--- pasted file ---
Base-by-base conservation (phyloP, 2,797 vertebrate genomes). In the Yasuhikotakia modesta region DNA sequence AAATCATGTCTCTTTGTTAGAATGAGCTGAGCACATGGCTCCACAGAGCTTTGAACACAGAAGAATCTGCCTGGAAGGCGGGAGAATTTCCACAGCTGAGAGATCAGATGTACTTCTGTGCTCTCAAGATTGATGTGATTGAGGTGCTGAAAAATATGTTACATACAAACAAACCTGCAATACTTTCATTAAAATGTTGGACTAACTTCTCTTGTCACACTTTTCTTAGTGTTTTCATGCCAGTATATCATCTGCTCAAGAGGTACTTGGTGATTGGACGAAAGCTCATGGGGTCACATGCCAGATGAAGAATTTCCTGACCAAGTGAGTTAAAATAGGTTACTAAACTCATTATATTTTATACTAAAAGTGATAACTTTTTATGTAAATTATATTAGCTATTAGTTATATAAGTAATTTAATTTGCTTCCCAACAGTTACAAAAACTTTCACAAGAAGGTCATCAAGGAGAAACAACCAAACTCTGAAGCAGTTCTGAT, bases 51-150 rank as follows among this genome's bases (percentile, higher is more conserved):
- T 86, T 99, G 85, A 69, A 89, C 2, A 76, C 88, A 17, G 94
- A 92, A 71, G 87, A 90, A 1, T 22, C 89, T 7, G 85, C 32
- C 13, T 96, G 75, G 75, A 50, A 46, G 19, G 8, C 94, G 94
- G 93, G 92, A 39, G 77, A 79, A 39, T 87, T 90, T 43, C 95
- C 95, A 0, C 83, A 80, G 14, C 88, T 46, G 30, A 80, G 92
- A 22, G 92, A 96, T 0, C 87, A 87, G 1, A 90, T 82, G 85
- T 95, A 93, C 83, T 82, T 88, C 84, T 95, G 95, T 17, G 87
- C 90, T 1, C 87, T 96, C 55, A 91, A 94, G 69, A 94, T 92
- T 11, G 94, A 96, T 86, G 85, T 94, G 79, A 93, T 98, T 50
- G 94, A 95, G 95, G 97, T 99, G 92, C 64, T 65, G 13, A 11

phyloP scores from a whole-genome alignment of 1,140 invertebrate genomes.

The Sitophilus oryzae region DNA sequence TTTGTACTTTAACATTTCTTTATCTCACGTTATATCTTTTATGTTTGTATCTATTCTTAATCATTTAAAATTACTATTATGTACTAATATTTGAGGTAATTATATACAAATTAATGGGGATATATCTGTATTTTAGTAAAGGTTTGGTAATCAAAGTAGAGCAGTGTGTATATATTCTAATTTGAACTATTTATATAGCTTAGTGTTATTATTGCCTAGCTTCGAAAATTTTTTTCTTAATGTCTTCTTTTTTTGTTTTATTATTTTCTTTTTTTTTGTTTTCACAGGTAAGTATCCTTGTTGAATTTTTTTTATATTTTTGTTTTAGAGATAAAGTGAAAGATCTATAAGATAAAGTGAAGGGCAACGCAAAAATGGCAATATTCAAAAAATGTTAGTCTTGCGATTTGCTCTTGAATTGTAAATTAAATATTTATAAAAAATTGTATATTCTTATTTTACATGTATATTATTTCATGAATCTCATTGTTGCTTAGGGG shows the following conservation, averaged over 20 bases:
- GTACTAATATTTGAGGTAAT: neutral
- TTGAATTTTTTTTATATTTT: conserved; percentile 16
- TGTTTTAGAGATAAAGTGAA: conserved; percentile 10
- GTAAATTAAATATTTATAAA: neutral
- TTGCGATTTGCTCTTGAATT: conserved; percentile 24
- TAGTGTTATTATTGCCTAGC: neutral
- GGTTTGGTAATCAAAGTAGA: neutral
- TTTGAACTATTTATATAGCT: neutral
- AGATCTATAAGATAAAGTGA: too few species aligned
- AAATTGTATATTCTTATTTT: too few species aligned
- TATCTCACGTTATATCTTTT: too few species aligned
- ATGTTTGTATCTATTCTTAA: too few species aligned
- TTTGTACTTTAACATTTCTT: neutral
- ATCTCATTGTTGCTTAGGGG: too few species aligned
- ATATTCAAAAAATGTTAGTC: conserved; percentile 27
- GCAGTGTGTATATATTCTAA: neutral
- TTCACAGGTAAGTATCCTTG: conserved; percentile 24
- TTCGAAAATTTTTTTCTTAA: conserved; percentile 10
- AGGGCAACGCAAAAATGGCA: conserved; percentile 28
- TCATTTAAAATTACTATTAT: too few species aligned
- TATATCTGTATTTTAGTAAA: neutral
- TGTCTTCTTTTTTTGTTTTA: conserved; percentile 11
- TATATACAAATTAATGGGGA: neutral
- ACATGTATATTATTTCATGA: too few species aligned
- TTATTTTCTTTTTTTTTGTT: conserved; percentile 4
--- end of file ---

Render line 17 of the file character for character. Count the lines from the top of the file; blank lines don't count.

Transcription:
- GTAAATTAAATATTTATAAA: neutral